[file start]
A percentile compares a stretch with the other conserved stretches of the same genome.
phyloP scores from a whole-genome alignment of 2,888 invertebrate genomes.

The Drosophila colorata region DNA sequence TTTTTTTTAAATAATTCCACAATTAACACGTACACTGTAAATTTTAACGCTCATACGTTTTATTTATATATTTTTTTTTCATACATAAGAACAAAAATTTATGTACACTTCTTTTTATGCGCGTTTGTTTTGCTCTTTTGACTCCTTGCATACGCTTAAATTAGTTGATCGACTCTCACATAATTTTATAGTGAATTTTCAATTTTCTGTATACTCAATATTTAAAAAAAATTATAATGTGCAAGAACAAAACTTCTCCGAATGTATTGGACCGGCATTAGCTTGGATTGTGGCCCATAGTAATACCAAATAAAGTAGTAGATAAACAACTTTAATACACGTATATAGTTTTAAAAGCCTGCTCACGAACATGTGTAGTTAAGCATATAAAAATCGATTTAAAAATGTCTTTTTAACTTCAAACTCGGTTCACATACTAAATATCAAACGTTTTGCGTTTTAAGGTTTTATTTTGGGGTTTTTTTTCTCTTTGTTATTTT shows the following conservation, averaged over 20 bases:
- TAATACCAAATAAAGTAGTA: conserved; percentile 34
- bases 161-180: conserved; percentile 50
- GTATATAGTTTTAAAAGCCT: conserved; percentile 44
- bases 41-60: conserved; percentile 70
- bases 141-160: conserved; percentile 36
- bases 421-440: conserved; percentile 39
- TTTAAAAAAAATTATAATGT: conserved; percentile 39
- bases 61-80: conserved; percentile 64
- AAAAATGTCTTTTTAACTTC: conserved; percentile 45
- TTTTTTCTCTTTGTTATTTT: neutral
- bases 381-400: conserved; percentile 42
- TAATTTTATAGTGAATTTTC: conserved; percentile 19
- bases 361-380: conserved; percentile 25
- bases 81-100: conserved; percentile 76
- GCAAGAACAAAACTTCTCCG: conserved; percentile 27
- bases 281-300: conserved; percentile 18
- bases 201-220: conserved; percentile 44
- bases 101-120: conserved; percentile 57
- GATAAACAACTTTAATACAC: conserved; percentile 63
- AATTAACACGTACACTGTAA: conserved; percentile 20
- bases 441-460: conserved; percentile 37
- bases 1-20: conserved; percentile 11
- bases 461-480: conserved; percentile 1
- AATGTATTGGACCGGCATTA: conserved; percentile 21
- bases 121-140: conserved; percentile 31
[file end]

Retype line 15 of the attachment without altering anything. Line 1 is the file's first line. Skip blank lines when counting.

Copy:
- TAATTTTATAGTGAATTTTC: conserved; percentile 19